Music Reviews



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Artist: Aeriae (@)
Title: Victris
Format: CD
Label: Clan Analogue Recordings (@)
Rated: *****
Aeriae is the project name of Wade Clarke from Sydney, Australia. Wade released his first album, 'Hold RI', independently in 2007. At first, it was just a studio project but after seeing a Moldover ("The Godfather of Controllerism") video, Wade was inspired to take Aeriae live. He followed up his first album with remixes of other Sydney artists, hooked up with Clan Analogue (Australia's oldest electronic music collective) and put out an EP with them in 2013 titled 'Nurse 2 Alyssa Type'. That brings us to the present. 'Victris' is his first release to have general physical distribution in Australia, and likely, beyond.

I need to be bluntly honest here. 'Victris' was the first thing I listened to out of the humungous package I received a month ago from Chain D.L.K. central. I absolutely hated it then. Too much of everything and all over the place was my first impression. A month later, and my opinion has radically changed. However, you really need to prepare yourself for Aeriae's brand of hyper-IDM. First track of the ten on 'Victris', "Revered Daughter"is an exercise in what can be done with a fast-sequenced many-note melody line, breakbeat percussion and a steady bass keeping time on the whole note. Other synth elements come into play in both the melody and percussion, enhancing this 168 (or so) BPM runaway train. Things never get too far afield, but it does (intentionally) devolve toward the end. "Ai No Kuni" begins sounding like another happy day in the amphetamine elves' toy factory until splashes of bright but eerie synth chords are introduced. So many changes take place in this one that it takes on quite a progressive bent. It calms down toward the end with only a single synth melody line present, but what a fascinating trip!

The hyper pace is slowed down considerably (to about 105 BPM) for 'Heiress' as Wade employs previously unused sounds from Aeriae's sound palette. Although a fairly steady beat carries on, the melody is more abstract, but not random. "Sword of State" layers airy synth chords over a sharper 16th note sequence with a scattershot rhythm track and wobble bass weaving in and out. It's less hyper than the first couple of tracks (around 130 BPM) and some low synth chords fill in gaps enriching the bass parts. As with other compositions on 'Victris', the end is nowhere near as it began. Back in hyperland for "The Book of Peace" (Mono) with a very busy but light rhythm track while a many note synth sequence melody and bass counter-melody play over it with intermittent synth chords. It's a bit classical sounding, especially in the bass line, but there's no mistaking this for classical music. It went on a little too long for my liking, but still was an interesting piece. "Kathle'en" has the ambience of a demented calliope backed by a minimal beat, a real carnival of the weird. "Movement for the Brides" is radically different than anything heretofore on 'Victris'. If the previous track exuded a carnival atmosphere, then this track is Barnum's sideshow of the bizarre, and much too difficult to describe. There is an aura of the ominous on this one. "Nurse 2 Alyssa Type" you might recall the name from Aeriae's aforementioned EP) is one cool melodic percussion-driven thing. On one level it doesn't change much (especially compared to previous tracks), and on another it changes quite a bit. The melody is by far simpler than the other tracks on Victris' too. Another mono track, "Angel Team" begins a bit slow but cranks up to get its engine firing on all cylinders soon enough. The chordal melody line is slightly staggered and staccato, but even that changes down the line as sub-melodies come into play. In the end it devolves into deep ambient space. Final track, "Regina Doesn't Have the Technical Knowledge for That" is a real mindbender. Everything plays off one particular repeating synth sequence heard from the beginning, but so many elements are added that it becomes a real fantasia, or capriccio even, while still retaining its melodic theme. Things change considerably towards the end as it winds down becoming more abstract, but there is no loss of interest.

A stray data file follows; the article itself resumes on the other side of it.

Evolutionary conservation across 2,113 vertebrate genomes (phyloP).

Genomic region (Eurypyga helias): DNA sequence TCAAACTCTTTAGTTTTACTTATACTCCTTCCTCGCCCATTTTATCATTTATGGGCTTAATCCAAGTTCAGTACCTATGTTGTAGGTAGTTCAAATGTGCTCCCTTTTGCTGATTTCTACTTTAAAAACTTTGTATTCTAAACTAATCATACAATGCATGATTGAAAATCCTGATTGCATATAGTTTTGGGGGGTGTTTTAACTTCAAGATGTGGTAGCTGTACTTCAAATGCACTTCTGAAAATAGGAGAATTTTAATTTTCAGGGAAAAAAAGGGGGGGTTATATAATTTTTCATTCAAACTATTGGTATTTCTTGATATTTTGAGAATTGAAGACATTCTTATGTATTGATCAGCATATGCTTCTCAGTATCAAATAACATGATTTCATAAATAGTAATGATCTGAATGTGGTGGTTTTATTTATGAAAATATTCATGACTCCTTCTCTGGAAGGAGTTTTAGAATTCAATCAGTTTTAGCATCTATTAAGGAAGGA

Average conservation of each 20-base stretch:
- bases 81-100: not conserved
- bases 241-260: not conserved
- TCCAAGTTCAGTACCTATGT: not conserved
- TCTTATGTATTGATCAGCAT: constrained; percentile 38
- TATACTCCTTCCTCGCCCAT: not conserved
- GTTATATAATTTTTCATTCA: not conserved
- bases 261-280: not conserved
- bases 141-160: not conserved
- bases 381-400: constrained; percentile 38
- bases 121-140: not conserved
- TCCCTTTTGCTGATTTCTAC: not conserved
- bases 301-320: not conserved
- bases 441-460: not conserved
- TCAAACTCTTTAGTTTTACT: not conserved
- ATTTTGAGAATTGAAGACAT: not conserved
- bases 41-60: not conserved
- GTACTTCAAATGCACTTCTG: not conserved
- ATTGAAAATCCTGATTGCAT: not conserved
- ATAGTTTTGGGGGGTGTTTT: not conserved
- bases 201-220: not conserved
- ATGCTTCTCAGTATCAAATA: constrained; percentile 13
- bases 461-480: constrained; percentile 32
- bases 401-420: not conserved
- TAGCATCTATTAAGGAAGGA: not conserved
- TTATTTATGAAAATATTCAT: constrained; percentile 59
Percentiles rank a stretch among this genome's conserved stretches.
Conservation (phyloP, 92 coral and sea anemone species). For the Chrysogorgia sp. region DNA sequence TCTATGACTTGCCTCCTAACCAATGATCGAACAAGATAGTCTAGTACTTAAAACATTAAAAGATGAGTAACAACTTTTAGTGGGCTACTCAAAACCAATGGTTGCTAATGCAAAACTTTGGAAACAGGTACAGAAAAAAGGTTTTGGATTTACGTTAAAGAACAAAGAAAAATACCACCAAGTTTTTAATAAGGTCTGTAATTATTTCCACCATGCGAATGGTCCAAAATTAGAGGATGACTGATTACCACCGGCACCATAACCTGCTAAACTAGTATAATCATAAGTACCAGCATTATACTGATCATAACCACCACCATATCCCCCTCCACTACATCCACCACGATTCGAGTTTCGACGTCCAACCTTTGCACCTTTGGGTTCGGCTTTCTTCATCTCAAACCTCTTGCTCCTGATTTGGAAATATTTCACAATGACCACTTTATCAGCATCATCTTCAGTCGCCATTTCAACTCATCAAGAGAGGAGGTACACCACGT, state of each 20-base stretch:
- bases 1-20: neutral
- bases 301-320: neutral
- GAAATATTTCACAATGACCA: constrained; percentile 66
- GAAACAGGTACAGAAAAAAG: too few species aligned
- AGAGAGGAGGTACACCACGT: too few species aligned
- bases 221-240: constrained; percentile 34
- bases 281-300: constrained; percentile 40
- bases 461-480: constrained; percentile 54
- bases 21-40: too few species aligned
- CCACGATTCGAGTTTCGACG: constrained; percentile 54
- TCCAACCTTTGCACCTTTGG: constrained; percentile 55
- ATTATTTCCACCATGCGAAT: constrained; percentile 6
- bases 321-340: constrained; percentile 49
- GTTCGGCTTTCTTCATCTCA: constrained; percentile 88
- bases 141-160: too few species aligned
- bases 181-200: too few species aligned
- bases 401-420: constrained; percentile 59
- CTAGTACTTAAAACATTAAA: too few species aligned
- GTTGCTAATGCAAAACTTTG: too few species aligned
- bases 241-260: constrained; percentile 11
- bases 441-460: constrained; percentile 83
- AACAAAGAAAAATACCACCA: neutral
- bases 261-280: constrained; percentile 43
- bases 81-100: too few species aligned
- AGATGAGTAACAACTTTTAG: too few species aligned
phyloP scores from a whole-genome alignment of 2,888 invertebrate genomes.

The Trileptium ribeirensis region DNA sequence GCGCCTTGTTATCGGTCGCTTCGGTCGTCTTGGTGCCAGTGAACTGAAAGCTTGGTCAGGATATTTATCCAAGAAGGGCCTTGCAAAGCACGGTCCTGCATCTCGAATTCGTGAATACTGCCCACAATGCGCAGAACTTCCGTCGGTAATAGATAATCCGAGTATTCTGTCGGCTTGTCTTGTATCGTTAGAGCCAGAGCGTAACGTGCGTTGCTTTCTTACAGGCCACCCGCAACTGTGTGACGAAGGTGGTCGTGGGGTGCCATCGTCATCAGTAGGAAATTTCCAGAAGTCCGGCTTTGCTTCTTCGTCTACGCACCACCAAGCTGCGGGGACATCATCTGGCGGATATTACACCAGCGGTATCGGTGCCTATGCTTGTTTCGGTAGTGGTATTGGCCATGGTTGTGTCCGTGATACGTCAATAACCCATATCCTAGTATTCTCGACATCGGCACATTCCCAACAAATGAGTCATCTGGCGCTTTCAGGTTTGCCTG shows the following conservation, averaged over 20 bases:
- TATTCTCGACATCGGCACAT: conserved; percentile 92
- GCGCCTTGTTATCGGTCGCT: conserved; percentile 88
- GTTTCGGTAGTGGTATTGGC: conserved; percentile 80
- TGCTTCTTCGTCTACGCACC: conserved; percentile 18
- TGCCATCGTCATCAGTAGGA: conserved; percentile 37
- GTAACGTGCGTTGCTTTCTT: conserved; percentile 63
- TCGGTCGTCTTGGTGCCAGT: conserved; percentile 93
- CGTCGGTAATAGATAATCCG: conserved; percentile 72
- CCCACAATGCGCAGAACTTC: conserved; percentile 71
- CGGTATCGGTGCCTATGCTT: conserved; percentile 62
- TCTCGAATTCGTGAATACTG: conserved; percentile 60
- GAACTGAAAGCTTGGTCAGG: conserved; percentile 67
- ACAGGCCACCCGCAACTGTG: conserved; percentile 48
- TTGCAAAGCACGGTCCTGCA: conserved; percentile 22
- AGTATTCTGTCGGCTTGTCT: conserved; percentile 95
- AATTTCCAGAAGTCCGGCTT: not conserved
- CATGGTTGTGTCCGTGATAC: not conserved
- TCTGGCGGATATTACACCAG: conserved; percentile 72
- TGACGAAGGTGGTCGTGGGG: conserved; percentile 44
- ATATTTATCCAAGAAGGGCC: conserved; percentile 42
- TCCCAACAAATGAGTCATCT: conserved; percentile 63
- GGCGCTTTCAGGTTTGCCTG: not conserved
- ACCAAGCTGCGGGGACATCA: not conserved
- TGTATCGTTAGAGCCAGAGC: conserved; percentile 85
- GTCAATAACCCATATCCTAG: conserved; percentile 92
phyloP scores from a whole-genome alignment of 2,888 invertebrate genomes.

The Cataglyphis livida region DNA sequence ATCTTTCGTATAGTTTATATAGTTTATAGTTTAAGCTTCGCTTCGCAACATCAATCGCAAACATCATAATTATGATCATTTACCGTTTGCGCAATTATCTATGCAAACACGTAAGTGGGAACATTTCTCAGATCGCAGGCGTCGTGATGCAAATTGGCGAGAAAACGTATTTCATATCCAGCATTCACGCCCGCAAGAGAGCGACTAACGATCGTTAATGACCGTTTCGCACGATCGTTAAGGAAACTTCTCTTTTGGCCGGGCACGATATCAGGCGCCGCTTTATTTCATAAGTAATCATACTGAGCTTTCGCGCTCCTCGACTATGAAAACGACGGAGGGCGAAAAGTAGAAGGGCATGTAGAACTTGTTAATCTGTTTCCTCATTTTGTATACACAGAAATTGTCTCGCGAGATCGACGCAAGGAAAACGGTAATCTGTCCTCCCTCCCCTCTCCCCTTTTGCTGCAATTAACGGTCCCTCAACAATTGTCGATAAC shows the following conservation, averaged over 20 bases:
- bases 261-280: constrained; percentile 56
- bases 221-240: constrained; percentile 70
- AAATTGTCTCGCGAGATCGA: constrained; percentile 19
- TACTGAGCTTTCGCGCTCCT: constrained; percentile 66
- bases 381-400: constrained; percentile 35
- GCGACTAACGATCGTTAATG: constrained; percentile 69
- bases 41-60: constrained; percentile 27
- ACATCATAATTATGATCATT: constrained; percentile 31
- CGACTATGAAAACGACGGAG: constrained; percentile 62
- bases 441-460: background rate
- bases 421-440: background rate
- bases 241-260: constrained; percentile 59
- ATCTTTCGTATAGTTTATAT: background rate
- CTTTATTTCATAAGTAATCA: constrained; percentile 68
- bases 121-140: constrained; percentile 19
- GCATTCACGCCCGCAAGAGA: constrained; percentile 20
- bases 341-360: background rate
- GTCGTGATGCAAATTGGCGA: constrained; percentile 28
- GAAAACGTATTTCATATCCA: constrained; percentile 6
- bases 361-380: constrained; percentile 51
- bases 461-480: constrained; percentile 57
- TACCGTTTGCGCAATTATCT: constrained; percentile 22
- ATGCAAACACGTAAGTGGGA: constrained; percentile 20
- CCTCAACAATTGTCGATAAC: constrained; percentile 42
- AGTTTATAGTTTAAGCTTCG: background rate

'Victris' is indeed challenging IDM. Everything on it may not immediately resonate with you, but given a chance it certainly draws you in. Compositionally rich and complex, Aeriae has taken IDM to a new place, and maybe even another level. I'm looking forward to the next step in its evolution.
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Artist: Lynch Kingsley (@)
Title: Time-Lapse
Format: CD
Label: Beat Machine Records (@)
Rated: *****
'Time-Lapse' is the debut album by electronic music producer Lynch Kingsley from Italy. Kingsley works in the Future Bass, Juke, Footwork, Slowfast, Jungle, Drum'n'Bass genres and 'Time-Lapse' is characterized by reverberated voices lost in frenzy beats and sound patterns that recreate an atmosphere reminiscent of "Timeless" by Goldie. Truth be told, I've never been a big fan of this kind of stuff, but I'll give it a shot. First, if you don't much care for Jungle and D'n'B, you'd best move on. If you can get past the annoying as fuck opener, "I've Never Known You" with its manipulated sample of those words repeated endlessly over frenetic breakbeat, you just may be rewarded further down the line. "Eternal" (featuring Nefer) is better by far, and possibly the best on the album. The track has a swirling ethereal psychedelic ambience with samples of Nefer's sensual vocal (mostly "eternally, eternally...love") repeated periodically throughout with a less hyper rhythm track. An interesting foray into quasi-shoegazer territory with a siren's love call. "Arms Up" builds its theme around a manipulated sample of those words, and now the thematic pattern of these first few tracks clearly emerges- take a vocal sample, repeat it often, and build a track around it. The flaw is not in the structure or musical and rhythmic elements, but in the overuse of the theme-sample. The rest is rather good, but constant repetition of a vocal sample just wears one down and gets old fast, well before the track is concluded. "Enchained" is all over the map. Jungle drum track with a staccato snippet of a vocal sample ("eh") punched out like Morse code, swirling pads, other stray vocal samples interjected here and there, zizzing noise, dying down to chordal ambience and noise wash, picking up again with heavy D'n'B, scattered vocal hoots, and then it stops. What the hell was that? More D'n'B on "My Last Breath" with ersatz noise-breath breathing sounds, and electronic psychedelic atmosphere. A few minutes into it and something vaguely akin to a song takes form, albeit something so abstract and hallucinatory, I'm really not sure. That goes away, the frenetic D'n'B take over again. End of transmission. "Feel Me Now" starts out rather mellow and placid compared to everything else- an atmos buildup, wordless vocals in the background, some piano chords, a hint of a rhythm track, then the real rhythm kicks in, and so do sample of old-school jazz horns amidst other sonic effluvia. I keep waiting for the "feel me now" vocal sample to emerge but it never comes. "Hidden Light" is almost minimal compared to the rest. Kind of techno-trancey. It picks up 3/4 of the way through with a ferocious rhythm. A bit 90's but not bad overall. Last two tracks on the album are remixes - "Feel Me Now" by Go Dugong (aka Giulio Fonseca), and "Eternal" by SertOne of Liverpool, England. Go Dugong brings up the piano and the nearly buried vocal sample of the original,dispenses with the old jazz samples, utilizes a simpler rhythm programming making the track sound completely different, and almost like a regular song...almost. SertOne starts "Eternal" with the sound of scratchy vinyl, claps, an echoing synth-chord sample. You don't get Nefer's "eternally" sample until midway. Percussion up to this point has been minimal to non-existent, and when it does emerge is still pretty basic. Low-key and a bit disappointing. In conclusion, 'Time-Lapse' is an uneven trip that left me feeling ambivalent. There's no doubt Kingsley has skills, and perhaps on his next outing his compositions will rise to that level more consistently. I do love the CD artwork by Nucco Brain though.